While heads of state and the executive branch are both critical to driving environmental action, the effectiveness of the Paris Agreement hinges on the capacity of legislatures to drive the implementation of the Nationally Determined Contributions (NDCs), to provide domestic monitoring, reporting and verification (MRV) on delivery, and on their acting as the guardians of the principle of additionality of future climate pledges, the ‘ratchet mechanism’ for accelerated climate action.


However, in WFD’s experience very few parliaments in ODA-eligible countries have the institutional capacity or the political strength to exert their statutory powers of law-making, oversight and budgeting to ensure the delivery of their NDCs. With very few exceptions, they were not involved in the formulation of the updated NDCs due by December 2020. Similarly, although they are the institutions representing the people, they are not involved in the implementation of national work plans under Article 12 of the Paris Agreement regarding action for climate empowerment (ACE), which will be increasingly necessary to strengthen the legitimacy and political feasibility of disruptive climate policies.


More broadly, parliaments in ODA-eligible countries are unable to exert democratic scrutiny of ICF or ODA, as resources do not become part of the national budget (unless if designed as budget support), and they also lack the capacity to evaluate the effectiveness of the ICF and ODA received.


This overall lack of capacity greatly hinders their ability to drive climate action on the ground in the decisive way that the UK Parliament does, and the effectiveness of climate and wider aid spending. The Green Climate Fund (GFC) has recognised this gap in their readiness portfolio, as well as the potential of supporting legislative action to anchor climate ambition and environmental and social safeguards of climate action and identified this as an area where readiness support could be transformational. WFD’s own experience working with the Parliaments of Indonesia, Georgia, Kenya, DRC and Pakistan have shown that dividends can be remarkably quick in building capacity, as the latent interest of many MPs on environmental issues can turn into action with limited but well targeted assistance.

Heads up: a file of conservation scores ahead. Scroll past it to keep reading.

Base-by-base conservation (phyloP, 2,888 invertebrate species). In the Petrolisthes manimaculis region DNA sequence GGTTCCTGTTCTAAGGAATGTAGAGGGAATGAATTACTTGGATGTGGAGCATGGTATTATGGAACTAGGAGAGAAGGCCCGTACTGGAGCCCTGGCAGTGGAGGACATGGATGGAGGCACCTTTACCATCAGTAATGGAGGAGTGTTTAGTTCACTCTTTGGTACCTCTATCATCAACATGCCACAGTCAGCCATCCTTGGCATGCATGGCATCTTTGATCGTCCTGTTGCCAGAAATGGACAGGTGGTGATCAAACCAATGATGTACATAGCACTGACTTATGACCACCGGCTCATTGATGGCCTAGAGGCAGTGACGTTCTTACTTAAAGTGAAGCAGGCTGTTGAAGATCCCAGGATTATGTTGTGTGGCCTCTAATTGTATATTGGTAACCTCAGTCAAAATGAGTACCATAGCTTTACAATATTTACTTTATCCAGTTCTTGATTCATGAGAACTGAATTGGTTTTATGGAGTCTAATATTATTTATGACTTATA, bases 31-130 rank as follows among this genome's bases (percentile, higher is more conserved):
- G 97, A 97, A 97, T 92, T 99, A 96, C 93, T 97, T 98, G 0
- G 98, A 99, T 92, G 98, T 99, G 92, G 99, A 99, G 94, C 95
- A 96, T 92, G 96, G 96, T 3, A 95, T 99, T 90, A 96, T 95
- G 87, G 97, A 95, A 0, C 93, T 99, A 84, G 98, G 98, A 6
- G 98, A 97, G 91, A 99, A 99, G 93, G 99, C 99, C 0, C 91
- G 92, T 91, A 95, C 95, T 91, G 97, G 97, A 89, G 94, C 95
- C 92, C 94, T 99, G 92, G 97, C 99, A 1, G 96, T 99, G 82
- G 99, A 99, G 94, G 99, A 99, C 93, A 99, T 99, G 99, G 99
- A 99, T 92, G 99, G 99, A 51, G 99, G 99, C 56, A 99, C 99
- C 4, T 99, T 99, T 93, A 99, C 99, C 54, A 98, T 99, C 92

Meanwhile, civil society organisations (CSOs) dedicated to climate advocacy and representing climate vulnerable groups in ODA-eligible countries are generally weak and operate in a challenging civic space. The number of environmental activists assassinated every year is on the rise. Also, in Africa and Asia CSOs do not benefit from the protection provided by regional environmental democracy agreements like the Aarhus Convention in Europe and the Escazu Agreement in Latin America and the Caribbean. This hinders their capacity as leaders of coalitions for change.


WFD is of the opinion that a holistic approach to climate change and development finance, addressing the root causes of these governance failures, is needed, and recommends an environmental democracy approach[4] to future spending on climate and development finance. The relevance of this approach is underlined by the urgency to accelerate climate action on the ground in ODA countries, which, in democratic regimes, only the existing democratic institutions of government can drive.





An Environmental Democracy Approach to Climate and Development


Given that the climate crisis is, ultimately, a governance failure, there are strong linkages between action to address the climate crisis and action to strengthen democratic practice. Mainstreaming environmental democracy objectives into climate finance and Paris-aligned ODA would in turn strengthen the alignment of UK aid spending with the vision of the UK leading the world as a force for good. By making democracy deliver in ODA countries, such an approach would drive the attainment of the UK strategic objectives related to the strengthening of democracy around the world articulated in the Integrated Review of Security, Development, Defence and Foreign Policy.


Intervening at the nexus of climate action and the democratic process in a systematic way requires working with four key democratic institutions – parliaments, political parties, civil society, and electoral bodies – with a distinct focus on supporting those institutions that hold the government to account through horizontal (parliaments and independent bodies), vertical (citizens), and mixed (political parties and electoral bodies) mechanisms operating at sub-national and national levels.